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Sewing Pattern Review

Sewing Pattern Review: McCalls 7789 Easy Jumpsuit

Sewing is one of those hobbies that I dabble in once or twice every year. So while I’m not a complete novice, I’m definitely still a beginner.

To get back into sewing, I decided to try a beginner-friendly pattern last month. Cue McCall’s M7789.

I needed something that I would want to wear but also be simple enough to make. My goal was just to complete the project by making a wearable toile, which is essentially a full version of the garment made with inexpensive fabric that I wouldn’t mind rocking around the house. 

I bought the pattern and fabric last year, intending to make the jumpsuit for my birthday. That never happened, but I knew that making the pants version of the jumpsuit before the end of summer would be the perfect project. 

Pattern and Construction

Difficulty: Easy 

Sizes: I used size 16, but sizes range from 6-22.

Type: Available in paper and digital format. I bought the paper pattern last year and misplaced it, so I ordered the jumpsuit’s digital pattern. I, of course, found the paper pattern after I finished the jumpsuit. 

I recommend getting the paper pattern. The digital option is only available to print in letter, legal and A4. Printing this pattern without an A0 or copyshop option means using a lot of paper and ink and taking a lot of time to piece the pattern together. One of the sections was 60 pages. I probably will only use digital patterns that have a copy shop printing option going forward. 

Price: The digital pattern that I ended up using for this project cost $15.37. I can’t provide a full price sheet for the entire project because I bought all of the materials when I first bought the pattern and didn’t keep the receipts.

Is McCall’s 7789 easy enough for a beginner? Yes, if you’re patient and read the instructions carefully. Spoiler alert, I love this garment and fully intend to make it again. What’s not to love about a cute jumpsuit with pockets?

If I had taken the time to use the muslin fabric that I have and/or just read the instructions carefully, I could’ve made a perfect version of this jumpsuit. If like me, you haven’t sewn in a while or used a McCall pattern before, I recommend using muslin or other cheap fabric to make a practice version first. I didn’t use muslin because I figured I would lose interest in finishing the project if I didn’t make something to wear it. The instructions were clear enough that I’m confident that I’ll love the results when I redo this project in the future.

It took a few weeks to finish the project, mostly because I found it challenging to devote the time to focus on it. The project is in McCall’s “easy” category, but it does include a few elements that were new for me like boning. This was also my first time making a jumpsuit. I needed breaks to understand the instructions sometimes. Sitting a project down for a while and coming back with a clear head helps me avoid making simple mistakes. 

There were a few things that I could’ve done differently that would’ve made this project simpler, like properly basting. That would’ve made attaching the upper and lower parts of the jumpsuit easier. I ended up moving the pleats because I didn’t baste properly. Piecing together the jumpsuit’s three sections was definitely the most challenging part of the jumpsuit for me. Those areas are the parts on my finished project that make the jumpsuit look amateur.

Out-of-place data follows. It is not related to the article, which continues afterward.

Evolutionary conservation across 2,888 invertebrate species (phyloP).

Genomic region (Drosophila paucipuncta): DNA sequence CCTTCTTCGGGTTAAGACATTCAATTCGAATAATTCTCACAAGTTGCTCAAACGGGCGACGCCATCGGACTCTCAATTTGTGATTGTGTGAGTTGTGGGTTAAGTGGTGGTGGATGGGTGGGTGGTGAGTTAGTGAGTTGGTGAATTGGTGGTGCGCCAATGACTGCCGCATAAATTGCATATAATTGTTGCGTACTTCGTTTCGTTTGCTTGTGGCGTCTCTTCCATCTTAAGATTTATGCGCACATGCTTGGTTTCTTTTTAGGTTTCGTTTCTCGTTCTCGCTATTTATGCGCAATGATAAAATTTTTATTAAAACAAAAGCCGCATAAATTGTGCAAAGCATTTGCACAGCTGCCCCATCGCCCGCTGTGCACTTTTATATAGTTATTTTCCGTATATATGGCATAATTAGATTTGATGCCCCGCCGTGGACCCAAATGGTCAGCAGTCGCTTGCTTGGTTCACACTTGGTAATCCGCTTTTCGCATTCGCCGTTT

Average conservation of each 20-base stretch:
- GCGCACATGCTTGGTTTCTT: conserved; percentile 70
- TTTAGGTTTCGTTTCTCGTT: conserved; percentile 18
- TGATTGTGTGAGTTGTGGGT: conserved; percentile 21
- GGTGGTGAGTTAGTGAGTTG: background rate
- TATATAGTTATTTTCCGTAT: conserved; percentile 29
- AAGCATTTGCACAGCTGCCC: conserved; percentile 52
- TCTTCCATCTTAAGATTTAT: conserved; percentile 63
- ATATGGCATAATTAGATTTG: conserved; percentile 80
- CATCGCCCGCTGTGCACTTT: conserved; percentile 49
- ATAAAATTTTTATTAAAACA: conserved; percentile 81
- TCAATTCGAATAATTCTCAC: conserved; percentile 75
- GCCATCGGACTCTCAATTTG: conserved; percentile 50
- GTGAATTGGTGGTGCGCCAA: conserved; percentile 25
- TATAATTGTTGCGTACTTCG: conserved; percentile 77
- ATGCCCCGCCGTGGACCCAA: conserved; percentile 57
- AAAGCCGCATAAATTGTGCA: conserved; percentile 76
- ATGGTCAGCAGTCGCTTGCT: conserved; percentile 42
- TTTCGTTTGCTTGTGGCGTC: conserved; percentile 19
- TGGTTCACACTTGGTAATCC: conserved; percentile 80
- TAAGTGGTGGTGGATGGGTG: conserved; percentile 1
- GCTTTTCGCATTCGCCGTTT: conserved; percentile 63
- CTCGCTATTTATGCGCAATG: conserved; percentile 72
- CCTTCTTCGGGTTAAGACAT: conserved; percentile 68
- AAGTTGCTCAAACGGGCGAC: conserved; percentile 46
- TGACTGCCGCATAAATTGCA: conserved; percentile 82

I lengthened the jumpsuit by an inch in the pants, but the pattern makes that easy. I could’ve decreased the bust. However, since I used option 1 for the top, the tie-front bodice, I could tie the top to fit more snugly. The bottoms are supposed to be wide and flowy so fitting the pants is easy since they’re not form-fitting. 

Fabric and Materials

Fabric: I purchased four yards of the Painterly Yellow Roses Printed on Cotton Twill from Mood.com for $4.99 a yard last spring. It’s sold out now and has been for some time. 

I also purchased two 859 Bright Sunshine 250m Gutermann Sew All Thread for $3.68 each. With Mood’s $7.99 shipping, that order came up to $35.31. I didn’t need four yards of fabric for this project, but I wanted to have extra fabric in case I made any big mistakes (which I did since I wasn’t paying close enough attention when laying the pattern for cutting). I’m tall, so I also like to have a little extra in case I want to add additional length. 

I purchased the boning, zipper and other materials from Joann in-store.

Mood has beautiful fabric on its site, but it’s usually expensive, so finding this material for $4.99 was amazing. I wish I had ordered more of it. It is absolutely gorgeous and was easy to work with. I will get more if it ever comes back in stock.

Final thoughts:

I haven’t worked much with sewing patterns, but I had some basic knowledge, which made me confident that I could make this jumpsuit as a beginner. I think the jumpsuit fits well into McCall’s “easy” category, but it is probably not a great first project for someone who has never worked with a sewing pattern. I definitely intend to remake this pattern in the future now that I’ve found my original. 

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